It may be thought strange, perhaps, that Mirza Haidar's his­tory nowhere speaks of intercourse with China, or mentions that the Moghul Khans performed these acts of homage to her Em­perors. Whether he omitted any allusion to them, from a feeling that the payment of tribute was derogatory to his ancestors, or whether he thought the subject not worth recording, must remain a matter of conjecture. In all likelihood the latter was the reason, as we shall see, further on, when referring to similar missions from Uighuristán. The proceeding was, presumably, looked upon as a mere form, or indeed a farce, and therefore attracted no attention on the part of the historian. Still, his silence on the point cannot be taken to disprove the statements of the Chinese, for these are explicit and persistent, and can hardly be otherwise than correct as records of bare facts. What is remarkable, however, is that the same Khans and Amirs who were bowing the knee to China, whether in good faith or other­wise, had no hesitation in measuring their strength with so great a soldier as Timur. The fact that his power was near and visible did not inspire them with respect, or deter them from raiding into his territory and otherwise provoking his vengeance. But the Chinese, then as now, seem to have possessed the art of attracting the outward forms of submission from distant States, though they had no power to exact the reality.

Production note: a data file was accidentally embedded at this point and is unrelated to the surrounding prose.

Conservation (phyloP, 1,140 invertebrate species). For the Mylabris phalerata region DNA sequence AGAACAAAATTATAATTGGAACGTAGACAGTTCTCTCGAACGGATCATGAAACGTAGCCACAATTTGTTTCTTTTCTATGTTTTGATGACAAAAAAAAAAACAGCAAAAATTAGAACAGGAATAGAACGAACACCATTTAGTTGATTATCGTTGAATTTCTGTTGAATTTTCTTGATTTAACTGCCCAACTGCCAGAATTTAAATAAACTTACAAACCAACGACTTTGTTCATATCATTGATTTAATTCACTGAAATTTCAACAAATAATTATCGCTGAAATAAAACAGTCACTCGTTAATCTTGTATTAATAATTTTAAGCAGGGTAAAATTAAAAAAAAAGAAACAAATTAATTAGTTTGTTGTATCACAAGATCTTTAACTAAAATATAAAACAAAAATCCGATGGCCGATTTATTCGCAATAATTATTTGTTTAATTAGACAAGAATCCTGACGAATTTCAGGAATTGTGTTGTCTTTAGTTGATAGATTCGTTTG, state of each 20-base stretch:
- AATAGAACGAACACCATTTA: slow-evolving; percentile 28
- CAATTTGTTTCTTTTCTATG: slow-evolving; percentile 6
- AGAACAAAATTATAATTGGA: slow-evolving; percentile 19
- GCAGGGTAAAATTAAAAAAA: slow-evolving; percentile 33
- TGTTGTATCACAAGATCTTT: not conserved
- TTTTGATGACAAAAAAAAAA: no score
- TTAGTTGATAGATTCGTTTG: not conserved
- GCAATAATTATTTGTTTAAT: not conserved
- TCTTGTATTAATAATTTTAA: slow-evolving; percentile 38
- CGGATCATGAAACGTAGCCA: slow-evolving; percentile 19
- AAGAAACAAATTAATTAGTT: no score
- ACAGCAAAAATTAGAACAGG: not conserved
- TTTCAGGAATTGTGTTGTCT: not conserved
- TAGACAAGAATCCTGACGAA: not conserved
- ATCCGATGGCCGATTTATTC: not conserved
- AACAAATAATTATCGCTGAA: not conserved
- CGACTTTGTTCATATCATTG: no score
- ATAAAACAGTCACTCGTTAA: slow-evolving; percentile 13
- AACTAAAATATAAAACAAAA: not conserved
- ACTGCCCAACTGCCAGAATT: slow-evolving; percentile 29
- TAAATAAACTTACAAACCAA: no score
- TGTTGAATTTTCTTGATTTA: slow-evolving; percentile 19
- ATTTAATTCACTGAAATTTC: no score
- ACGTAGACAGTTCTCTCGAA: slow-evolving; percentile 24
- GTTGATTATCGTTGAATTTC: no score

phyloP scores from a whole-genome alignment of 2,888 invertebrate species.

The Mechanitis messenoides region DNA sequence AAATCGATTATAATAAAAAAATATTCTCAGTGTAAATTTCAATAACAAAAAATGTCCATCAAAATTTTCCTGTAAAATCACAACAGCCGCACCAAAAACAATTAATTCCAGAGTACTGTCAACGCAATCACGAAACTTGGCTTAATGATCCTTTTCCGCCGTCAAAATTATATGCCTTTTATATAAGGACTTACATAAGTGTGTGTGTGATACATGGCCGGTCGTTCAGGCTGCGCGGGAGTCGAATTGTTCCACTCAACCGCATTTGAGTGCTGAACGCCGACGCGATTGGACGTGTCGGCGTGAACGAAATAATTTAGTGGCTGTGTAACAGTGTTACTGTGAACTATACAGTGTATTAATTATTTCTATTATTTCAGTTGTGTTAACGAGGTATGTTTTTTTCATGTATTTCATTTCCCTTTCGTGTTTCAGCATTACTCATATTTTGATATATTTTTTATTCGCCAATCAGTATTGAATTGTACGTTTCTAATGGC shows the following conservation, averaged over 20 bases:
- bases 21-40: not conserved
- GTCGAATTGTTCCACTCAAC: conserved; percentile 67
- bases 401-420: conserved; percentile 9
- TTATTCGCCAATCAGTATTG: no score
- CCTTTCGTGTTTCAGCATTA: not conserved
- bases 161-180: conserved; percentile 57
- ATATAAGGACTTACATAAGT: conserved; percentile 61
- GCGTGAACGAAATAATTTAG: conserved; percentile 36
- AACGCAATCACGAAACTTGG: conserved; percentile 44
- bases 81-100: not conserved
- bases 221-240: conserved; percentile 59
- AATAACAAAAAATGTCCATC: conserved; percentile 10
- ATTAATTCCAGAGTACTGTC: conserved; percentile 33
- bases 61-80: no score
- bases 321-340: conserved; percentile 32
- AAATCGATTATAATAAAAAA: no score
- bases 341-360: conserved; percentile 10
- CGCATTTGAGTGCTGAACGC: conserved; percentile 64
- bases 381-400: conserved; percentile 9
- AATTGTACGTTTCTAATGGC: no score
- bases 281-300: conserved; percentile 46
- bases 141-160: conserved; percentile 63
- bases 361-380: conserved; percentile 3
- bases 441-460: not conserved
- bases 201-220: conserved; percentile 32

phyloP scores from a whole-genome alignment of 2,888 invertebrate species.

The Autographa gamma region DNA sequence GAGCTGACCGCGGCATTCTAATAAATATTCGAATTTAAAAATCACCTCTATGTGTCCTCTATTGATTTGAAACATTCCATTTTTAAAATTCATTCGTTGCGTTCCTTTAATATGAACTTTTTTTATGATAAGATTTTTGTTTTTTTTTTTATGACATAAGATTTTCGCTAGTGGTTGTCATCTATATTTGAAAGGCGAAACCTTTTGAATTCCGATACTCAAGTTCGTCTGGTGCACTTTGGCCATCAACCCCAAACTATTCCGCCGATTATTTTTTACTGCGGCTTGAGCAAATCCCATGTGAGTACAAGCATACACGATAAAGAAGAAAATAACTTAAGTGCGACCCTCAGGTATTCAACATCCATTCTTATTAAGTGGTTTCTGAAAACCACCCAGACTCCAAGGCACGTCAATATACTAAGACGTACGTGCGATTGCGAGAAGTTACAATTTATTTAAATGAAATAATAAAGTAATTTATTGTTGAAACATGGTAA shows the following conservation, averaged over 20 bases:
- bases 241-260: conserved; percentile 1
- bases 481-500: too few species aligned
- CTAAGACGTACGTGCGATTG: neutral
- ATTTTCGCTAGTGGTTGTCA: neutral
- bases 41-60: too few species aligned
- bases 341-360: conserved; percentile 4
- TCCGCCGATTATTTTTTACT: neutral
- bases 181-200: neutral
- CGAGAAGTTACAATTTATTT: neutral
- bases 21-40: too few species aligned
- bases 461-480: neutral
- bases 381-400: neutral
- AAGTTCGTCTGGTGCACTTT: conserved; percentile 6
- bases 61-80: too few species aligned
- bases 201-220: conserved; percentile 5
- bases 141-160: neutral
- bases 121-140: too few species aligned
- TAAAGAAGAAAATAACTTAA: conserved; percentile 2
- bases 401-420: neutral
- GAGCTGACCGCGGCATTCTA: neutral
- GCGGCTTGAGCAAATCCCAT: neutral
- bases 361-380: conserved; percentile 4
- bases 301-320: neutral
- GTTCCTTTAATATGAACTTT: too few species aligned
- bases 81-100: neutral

Passing now across the mountains to the south-east, an entirely different land and people present themselves, in the province that may be most appropriately and correctly called Alti-Shahr, or the ‘Six Cities’ of Eastern Turkistan. Here the low ranges and open valleys of the steppes, are changed for gigantic mountains on the one hand, and sandy deserts on the other; the aul of felt tents for the town of brown mud-bricks and close-packed bazars; the grazing grounds and hill-side torrents for cultivated fields and irrigation canals; while, above all, the thriftless, irresponsible nomad is replaced by the culti­vator and artisan, with all the elements of stability that their industry confers upon a people. Though the area is large, the culturable and habitable spots in it are, out of all proportion, small. One modern traveller describes it as a huge desert fringed by a few small patches of cultivation. Another tells us that a bird's-eye view of the country would show a huge bare desert, surrounded on three sides by barren mountains, along the bases of which would be seen some vivid green spots, show­ing out sharp and distinct like streaks of green paint on a sepia picture. At the western end, the cultivation is of greater extent and more continuous than in the eastern half, where the oases are small and separated from each other by stretches of desert, which increase in length as the traveller passes eastward; while the eastern extremity is desert pure and simple. The oases, however, are fertile enough in themselves, for every drop of the water brought down by the streams from the mountains, is drawn off into irrigating canals, and made to reach as far as possible toward the desert, for agricultural purposes.